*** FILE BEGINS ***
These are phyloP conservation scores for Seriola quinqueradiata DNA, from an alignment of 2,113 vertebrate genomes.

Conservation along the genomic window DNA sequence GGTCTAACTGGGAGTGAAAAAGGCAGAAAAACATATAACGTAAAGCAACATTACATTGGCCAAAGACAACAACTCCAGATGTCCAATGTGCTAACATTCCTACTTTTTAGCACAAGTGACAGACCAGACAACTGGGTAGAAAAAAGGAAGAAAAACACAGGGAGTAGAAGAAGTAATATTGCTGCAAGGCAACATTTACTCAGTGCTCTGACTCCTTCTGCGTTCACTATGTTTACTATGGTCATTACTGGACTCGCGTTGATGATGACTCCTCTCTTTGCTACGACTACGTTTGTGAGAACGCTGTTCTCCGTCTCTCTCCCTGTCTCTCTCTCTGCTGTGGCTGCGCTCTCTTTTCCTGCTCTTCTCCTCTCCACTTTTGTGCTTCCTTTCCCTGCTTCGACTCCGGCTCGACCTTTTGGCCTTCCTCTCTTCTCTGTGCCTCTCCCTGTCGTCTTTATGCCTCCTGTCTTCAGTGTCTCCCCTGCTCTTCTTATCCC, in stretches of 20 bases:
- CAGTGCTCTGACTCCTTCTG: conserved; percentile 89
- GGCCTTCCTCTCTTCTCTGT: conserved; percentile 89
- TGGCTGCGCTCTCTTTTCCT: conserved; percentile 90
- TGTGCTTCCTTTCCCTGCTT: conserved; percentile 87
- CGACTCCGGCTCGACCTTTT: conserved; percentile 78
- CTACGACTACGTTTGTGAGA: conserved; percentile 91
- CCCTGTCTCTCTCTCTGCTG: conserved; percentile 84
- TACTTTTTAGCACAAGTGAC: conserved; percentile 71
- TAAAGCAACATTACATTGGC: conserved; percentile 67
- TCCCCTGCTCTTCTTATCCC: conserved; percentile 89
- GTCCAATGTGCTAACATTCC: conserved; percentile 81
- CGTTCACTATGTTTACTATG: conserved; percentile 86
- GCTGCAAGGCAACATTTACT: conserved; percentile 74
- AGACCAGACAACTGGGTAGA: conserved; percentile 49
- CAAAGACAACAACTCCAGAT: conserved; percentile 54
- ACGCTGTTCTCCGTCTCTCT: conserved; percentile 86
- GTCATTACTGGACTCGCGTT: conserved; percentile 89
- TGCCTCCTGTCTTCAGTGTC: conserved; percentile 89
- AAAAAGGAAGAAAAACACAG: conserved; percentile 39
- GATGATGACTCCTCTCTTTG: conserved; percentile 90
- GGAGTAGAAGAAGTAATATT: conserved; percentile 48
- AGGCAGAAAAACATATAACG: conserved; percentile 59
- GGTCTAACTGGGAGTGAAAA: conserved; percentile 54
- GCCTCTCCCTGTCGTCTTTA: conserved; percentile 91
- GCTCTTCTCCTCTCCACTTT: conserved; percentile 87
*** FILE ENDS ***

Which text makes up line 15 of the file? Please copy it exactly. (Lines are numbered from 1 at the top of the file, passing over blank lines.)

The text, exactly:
- GCTGCAAGGCAACATTTACT: conserved; percentile 74